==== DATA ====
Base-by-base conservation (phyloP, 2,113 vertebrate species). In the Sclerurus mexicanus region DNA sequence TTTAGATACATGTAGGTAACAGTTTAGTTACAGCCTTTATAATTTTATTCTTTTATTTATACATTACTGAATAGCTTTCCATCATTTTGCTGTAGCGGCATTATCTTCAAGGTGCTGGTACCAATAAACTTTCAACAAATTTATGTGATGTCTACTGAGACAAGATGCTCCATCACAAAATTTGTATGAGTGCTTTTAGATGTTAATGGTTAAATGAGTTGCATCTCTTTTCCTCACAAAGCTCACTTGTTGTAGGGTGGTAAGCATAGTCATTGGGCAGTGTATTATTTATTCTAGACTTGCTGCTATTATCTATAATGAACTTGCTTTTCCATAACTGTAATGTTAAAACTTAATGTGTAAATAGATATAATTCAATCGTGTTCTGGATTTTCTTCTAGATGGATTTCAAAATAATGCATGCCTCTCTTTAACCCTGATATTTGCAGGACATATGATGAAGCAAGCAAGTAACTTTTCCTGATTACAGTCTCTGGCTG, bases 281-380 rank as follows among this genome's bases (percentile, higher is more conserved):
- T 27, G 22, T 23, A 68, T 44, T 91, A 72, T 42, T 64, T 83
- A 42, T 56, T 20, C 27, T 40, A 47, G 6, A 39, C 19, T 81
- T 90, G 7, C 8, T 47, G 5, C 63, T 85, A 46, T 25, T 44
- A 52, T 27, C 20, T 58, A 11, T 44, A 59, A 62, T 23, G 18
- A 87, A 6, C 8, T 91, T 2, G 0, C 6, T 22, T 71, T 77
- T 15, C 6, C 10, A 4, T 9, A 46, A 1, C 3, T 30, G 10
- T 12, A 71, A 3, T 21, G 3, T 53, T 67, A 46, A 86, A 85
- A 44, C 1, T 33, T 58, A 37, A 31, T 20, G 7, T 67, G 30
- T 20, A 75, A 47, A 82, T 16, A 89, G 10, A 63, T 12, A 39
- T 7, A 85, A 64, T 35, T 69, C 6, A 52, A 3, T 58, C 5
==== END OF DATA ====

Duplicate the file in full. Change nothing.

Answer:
Base-by-base conservation (phyloP, 2,113 vertebrate species). In the Sclerurus mexicanus region DNA sequence TTTAGATACATGTAGGTAACAGTTTAGTTACAGCCTTTATAATTTTATTCTTTTATTTATACATTACTGAATAGCTTTCCATCATTTTGCTGTAGCGGCATTATCTTCAAGGTGCTGGTACCAATAAACTTTCAACAAATTTATGTGATGTCTACTGAGACAAGATGCTCCATCACAAAATTTGTATGAGTGCTTTTAGATGTTAATGGTTAAATGAGTTGCATCTCTTTTCCTCACAAAGCTCACTTGTTGTAGGGTGGTAAGCATAGTCATTGGGCAGTGTATTATTTATTCTAGACTTGCTGCTATTATCTATAATGAACTTGCTTTTCCATAACTGTAATGTTAAAACTTAATGTGTAAATAGATATAATTCAATCGTGTTCTGGATTTTCTTCTAGATGGATTTCAAAATAATGCATGCCTCTCTTTAACCCTGATATTTGCAGGACATATGATGAAGCAAGCAAGTAACTTTTCCTGATTACAGTCTCTGGCTG, bases 281-380 rank as follows among this genome's bases (percentile, higher is more conserved):
- T 27, G 22, T 23, A 68, T 44, T 91, A 72, T 42, T 64, T 83
- A 42, T 56, T 20, C 27, T 40, A 47, G 6, A 39, C 19, T 81
- T 90, G 7, C 8, T 47, G 5, C 63, T 85, A 46, T 25, T 44
- A 52, T 27, C 20, T 58, A 11, T 44, A 59, A 62, T 23, G 18
- A 87, A 6, C 8, T 91, T 2, G 0, C 6, T 22, T 71, T 77
- T 15, C 6, C 10, A 4, T 9, A 46, A 1, C 3, T 30, G 10
- T 12, A 71, A 3, T 21, G 3, T 53, T 67, A 46, A 86, A 85
- A 44, C 1, T 33, T 58, A 37, A 31, T 20, G 7, T 67, G 30
- T 20, A 75, A 47, A 82, T 16, A 89, G 10, A 63, T 12, A 39
- T 7, A 85, A 64, T 35, T 69, C 6, A 52, A 3, T 58, C 5